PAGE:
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Home Opinion Would more free childcare get more mothers into work?
Childcare • Economy • Equality

Would more free childcare get more mothers into work?

Mike Brewer - 27 November 2014

If considered purely as a pro-employment policy, free childcare places are expensive and ineffective

At a time when almost every area of government spending is being pared back, there is a remarkable consensus across the major political parties, policy thinkthanks, and even the Confederation of British Industry, that governments across the UK should spend more money subsidising parents’ use of childcare. Surprisingly, we have relatively little firm evidence about what would be achieved with any additional spending, and what little we do know suggests that more of the same will have only small effects on the number of mothers in work.

In England, three- and four-year-old children are entitled to free part-time early education, a policy announced in 1998 by the last Labour government. The policy is intended to capitalise on the large  private market for childcare and early education that has grown up over past decades, and so the free entitlement can be taken up at a local authority nursery school, a nursery class in a maintained school, or at a private, voluntary or independent setting. The policy became effectively universal across England for four-year-olds by 2000 (helped by a shift towards an earlier school starting age), but expanded more slowly for three-year-olds, becoming effectively universal across England by 2005.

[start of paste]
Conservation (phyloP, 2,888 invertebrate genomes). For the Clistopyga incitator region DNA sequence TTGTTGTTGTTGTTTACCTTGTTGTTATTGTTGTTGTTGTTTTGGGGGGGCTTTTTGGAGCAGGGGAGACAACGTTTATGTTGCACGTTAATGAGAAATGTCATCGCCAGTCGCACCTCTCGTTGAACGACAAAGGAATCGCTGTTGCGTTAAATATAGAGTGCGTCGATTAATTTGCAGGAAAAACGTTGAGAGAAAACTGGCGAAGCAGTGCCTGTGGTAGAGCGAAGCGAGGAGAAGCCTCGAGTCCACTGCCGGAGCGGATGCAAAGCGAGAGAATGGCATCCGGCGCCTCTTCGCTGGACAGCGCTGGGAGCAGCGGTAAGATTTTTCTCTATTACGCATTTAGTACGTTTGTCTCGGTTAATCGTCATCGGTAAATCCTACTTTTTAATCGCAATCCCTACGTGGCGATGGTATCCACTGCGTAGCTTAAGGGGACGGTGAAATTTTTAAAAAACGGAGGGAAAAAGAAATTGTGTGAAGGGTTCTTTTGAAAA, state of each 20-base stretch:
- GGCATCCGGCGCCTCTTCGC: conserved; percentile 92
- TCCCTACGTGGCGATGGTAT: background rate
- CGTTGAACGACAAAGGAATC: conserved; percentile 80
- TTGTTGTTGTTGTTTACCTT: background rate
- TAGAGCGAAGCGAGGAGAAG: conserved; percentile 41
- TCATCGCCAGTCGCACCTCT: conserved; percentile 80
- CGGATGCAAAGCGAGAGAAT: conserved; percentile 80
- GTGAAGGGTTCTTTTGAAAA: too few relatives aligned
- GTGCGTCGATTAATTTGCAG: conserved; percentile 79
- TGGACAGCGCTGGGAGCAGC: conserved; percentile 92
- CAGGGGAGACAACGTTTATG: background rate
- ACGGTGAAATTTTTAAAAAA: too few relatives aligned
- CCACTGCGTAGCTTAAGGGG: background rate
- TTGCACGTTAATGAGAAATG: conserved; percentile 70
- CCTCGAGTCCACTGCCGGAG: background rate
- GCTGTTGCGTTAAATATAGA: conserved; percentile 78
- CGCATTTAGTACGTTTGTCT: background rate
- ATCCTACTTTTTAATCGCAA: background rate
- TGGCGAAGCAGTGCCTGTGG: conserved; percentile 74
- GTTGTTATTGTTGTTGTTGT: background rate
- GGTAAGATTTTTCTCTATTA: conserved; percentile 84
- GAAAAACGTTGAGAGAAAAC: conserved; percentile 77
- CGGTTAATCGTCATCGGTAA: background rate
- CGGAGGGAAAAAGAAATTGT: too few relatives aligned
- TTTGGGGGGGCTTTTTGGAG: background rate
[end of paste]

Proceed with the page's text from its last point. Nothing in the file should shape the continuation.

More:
Surprisingly, given the importance of this policy, it was only earlier in 2014 that we saw the first evidence on what the policy achieves, when I and six other researchers published an assessment of how the free entitlement for three- and four-year-old-children affects both the children (in the formal tests they undertake later, at infant and primary school) and their mothers. Our research took advantage of the fact that some local authorities in England were already offering some free early education to three-year-olds back in 1998, even though they were not funded to do so by central government. As a result, when the free entitlement was introduced in the early 2000s, some local authorities saw the availability of free places for three-year-olds increase considerably, but those already offering free early education in the 1990s saw the number of additional childcare places rise by much less. By comparing areas that saw a large increase in free places to those that did not, we could assess how the availability of free early education affects both the amount of paid work done by the mothers, and the performance of children in formal tests at school.